In order to allow local LAN access, and therefore split-exclude tunneling, a network administrator can enable it in the profile, or users can enable it in their preferences settings. In order to allow local LAN access, a user selects the Allow Local LAN access check box if split-tunneling is enabled on the secure gateway and is configured with the split-tunnel-policy exclude specified policy. Refer to Usage Notes for AnyConnect VPN Client Release 2.3 for more information. In addition, you can configure VPN Client Profile if local lan access is allowed with <LocalLanAccess UserControllable="true">true</LocalLanAccess>.

Verify

Complete the steps in these sections in order to verify your configuration.

Connect with the VPN Client

Connect your VPN Client to the VPN Concentrator in order to verify your configuration.

  1. Choose your connection entry from the list and click Connect.

    local-lan-pix-asa-15.gif

  2. Enter your credentials.

    local-lan-pix-asa-16.gif

  3. Choose Status > Statistics... in order to display the Tunnel Details window where you can inspect the particulars of the tunnel and see traffic flowing. You can also see that Local LAN is enabled in the Transport section.

    local-lan-pix-asa-17.gif

  4. Go to the Route Details tab in order to see the routes to which the VPN Client still has local access.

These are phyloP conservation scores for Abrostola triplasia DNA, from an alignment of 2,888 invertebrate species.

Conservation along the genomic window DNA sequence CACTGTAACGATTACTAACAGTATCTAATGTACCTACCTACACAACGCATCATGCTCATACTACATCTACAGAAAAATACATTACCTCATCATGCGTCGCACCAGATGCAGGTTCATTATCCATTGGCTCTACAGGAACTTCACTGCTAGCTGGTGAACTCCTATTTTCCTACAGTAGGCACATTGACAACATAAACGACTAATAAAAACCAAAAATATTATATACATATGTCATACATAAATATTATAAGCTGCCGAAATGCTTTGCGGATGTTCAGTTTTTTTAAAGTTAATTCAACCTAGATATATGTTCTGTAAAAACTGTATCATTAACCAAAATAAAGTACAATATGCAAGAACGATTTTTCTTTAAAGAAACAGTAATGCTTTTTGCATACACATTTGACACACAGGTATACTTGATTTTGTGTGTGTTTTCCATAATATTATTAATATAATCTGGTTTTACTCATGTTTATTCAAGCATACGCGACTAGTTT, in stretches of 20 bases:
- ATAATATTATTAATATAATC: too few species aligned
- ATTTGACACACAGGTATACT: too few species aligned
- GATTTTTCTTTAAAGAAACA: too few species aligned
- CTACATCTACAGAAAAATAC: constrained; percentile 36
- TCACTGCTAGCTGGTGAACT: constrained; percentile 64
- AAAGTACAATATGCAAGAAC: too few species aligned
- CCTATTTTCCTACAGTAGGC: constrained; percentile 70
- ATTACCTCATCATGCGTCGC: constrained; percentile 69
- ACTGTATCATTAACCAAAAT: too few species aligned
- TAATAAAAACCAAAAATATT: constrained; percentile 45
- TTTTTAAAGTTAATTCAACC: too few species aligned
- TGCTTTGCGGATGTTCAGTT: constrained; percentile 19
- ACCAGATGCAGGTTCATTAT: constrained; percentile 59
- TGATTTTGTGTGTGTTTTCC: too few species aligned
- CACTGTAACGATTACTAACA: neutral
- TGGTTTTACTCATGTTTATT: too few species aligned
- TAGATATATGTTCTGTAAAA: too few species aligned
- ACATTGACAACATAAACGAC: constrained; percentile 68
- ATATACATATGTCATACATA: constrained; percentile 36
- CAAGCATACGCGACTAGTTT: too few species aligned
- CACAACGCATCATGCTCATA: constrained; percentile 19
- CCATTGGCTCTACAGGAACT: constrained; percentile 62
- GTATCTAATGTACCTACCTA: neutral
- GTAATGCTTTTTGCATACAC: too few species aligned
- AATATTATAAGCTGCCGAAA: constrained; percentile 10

In this example, the VPN Client is allowed local LAN access to 192.168.0.0/24 while all other traffic is encrypted and sent across the tunnel.

    local-lan-pix-asa-18.gif

View the VPN Client Log

When you examine the VPN Client log, you can determine whether or not the parameter that allows local LAN access is set. In order to view the log, go to the Log tab in the VPN Client. Then click on Log Settings in order to adjust what is logged. In this example, IKE is set to 3- High while all other log elements are set to 1 - Low.

local-lan-pix-asa-19.gif

Cisco Systems VPN Client Version 4.0.5 (Rel)
Copyright (C) 1998-2003 Cisco Systems, Inc. All Rights Reserved.
Client Type(s): Windows, WinNT
Running on: 5.1.2600 Service Pack 2

1      14:20:09.532  07/27/06  Sev=Info/6	IKE/0x6300003B
Attempting to establish a connection with 172.22.1.160.


!--- Output is supressed


18     14:20:14.188  07/27/06  Sev=Info/5	IKE/0x6300005D
Client sending a firewall request to concentrator

19     14:20:14.188  07/27/06  Sev=Info/5	IKE/0x6300005C
Firewall Policy: Product=Cisco Systems Integrated Client, 
Capability= (Centralized Protection Policy).

20     14:20:14.188  07/27/06  Sev=Info/5	IKE/0x6300005C
Firewall Policy: Product=Cisco Intrusion Prevention Security Agent, 
Capability= (Are you There?).

21     14:20:14.208  07/27/06  Sev=Info/4	IKE/0x63000013
SENDING >>> ISAKMP OAK TRANS *(HASH, ATTR) to 172.22.1.160

22     14:20:14.208  07/27/06  Sev=Info/5	IKE/0x6300002F
Received ISAKMP packet: peer = 172.22.1.160

23     14:20:14.208  07/27/06  Sev=Info/4	IKE/0x63000014
RECEIVING <<< ISAKMP OAK TRANS *(HASH, ATTR) from 172.22.1.160

24     14:20:14.208  07/27/06  Sev=Info/5	IKE/0x63000010